John Shelby Spong, a retired Episcopal Bishop, says in this interview that Hell does not exist, the Church aims to control people, and God is not a Christian.
Needless to say, Spong is very controversial, and has been condemned for his views, some of which are contained in his Twelve Theses:
- Theism, as a way of defining God, is dead. So most theological God-talk is today meaningless. A new way to speak of God must be found.
- Since God can no longer be conceived in theistic terms, it becomes nonsensical to seek to understand Jesus as the incarnation of the theistic deity. So the Christology of the ages is bankrupt.
- The Biblical story of the perfect and finished creation from which human beings fell into sin is pre-Darwinian mythology and post-Darwinian nonsense.
- The virgin birth, understood as literal biology, makes Christ’s divinity, as traditionally understood, impossible.
- The miracle stories of the New Testament can no longer be interpreted in a post-Newtonian world as supernatural events performed by an incarnate deity.
- The view of the cross as the sacrifice for the sins of the world is a barbarian idea based on primitive concepts of God and must be dismissed.
- Resurrection is an action of God. Jesus was raised into the meaning of God. It therefore cannot be a physical resuscitation occurring inside human history.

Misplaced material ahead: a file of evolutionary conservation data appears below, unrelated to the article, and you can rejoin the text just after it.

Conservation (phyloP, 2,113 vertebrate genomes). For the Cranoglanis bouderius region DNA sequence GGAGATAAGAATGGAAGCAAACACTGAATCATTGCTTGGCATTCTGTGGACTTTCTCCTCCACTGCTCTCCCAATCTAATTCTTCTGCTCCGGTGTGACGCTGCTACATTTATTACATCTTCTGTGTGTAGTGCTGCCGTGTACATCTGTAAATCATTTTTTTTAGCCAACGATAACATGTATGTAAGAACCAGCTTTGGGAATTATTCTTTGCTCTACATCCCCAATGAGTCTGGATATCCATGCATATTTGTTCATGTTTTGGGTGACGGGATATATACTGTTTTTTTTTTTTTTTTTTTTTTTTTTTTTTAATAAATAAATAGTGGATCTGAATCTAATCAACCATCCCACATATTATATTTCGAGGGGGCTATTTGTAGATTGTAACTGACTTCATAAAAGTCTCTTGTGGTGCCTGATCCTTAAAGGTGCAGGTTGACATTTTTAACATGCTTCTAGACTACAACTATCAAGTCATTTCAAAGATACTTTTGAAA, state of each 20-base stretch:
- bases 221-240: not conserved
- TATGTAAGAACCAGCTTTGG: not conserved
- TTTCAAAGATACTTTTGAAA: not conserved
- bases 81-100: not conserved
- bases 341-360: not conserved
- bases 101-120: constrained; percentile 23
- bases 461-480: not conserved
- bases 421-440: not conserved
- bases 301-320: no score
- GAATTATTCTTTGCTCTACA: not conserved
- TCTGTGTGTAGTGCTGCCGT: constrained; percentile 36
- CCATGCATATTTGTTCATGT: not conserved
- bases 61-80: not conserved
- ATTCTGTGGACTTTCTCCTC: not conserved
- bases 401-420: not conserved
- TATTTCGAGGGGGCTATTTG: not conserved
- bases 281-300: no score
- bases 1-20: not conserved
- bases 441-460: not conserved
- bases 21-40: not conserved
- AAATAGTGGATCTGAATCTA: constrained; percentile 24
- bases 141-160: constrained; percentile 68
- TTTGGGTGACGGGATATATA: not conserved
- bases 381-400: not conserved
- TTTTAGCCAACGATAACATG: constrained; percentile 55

- The story of the Ascension assumed a three-tiered universe and is therefore not capable of being translated into the concepts of a post-Copernican space age.
- There is no external, objective, revealed standard written in scripture or on tablets of stone that will govern our ethical behavior for all time.
- Prayer cannot be a request made to a theistic deity to act in human history in a particular way.
- The hope for life after death must be separated forever from the behavior control mentality of reward and punishment. The Church must abandon, therefore, its reliance on guilt as a motivator of behavior.
- All human beings bear God’s image and must be respected for what each person is. Therefore, no external description of one’s being, whether based on race, ethnicity, gender or sexual orientation, can properly be used as the basis for either rejection or discrimination.
Hat tip: Upworthy
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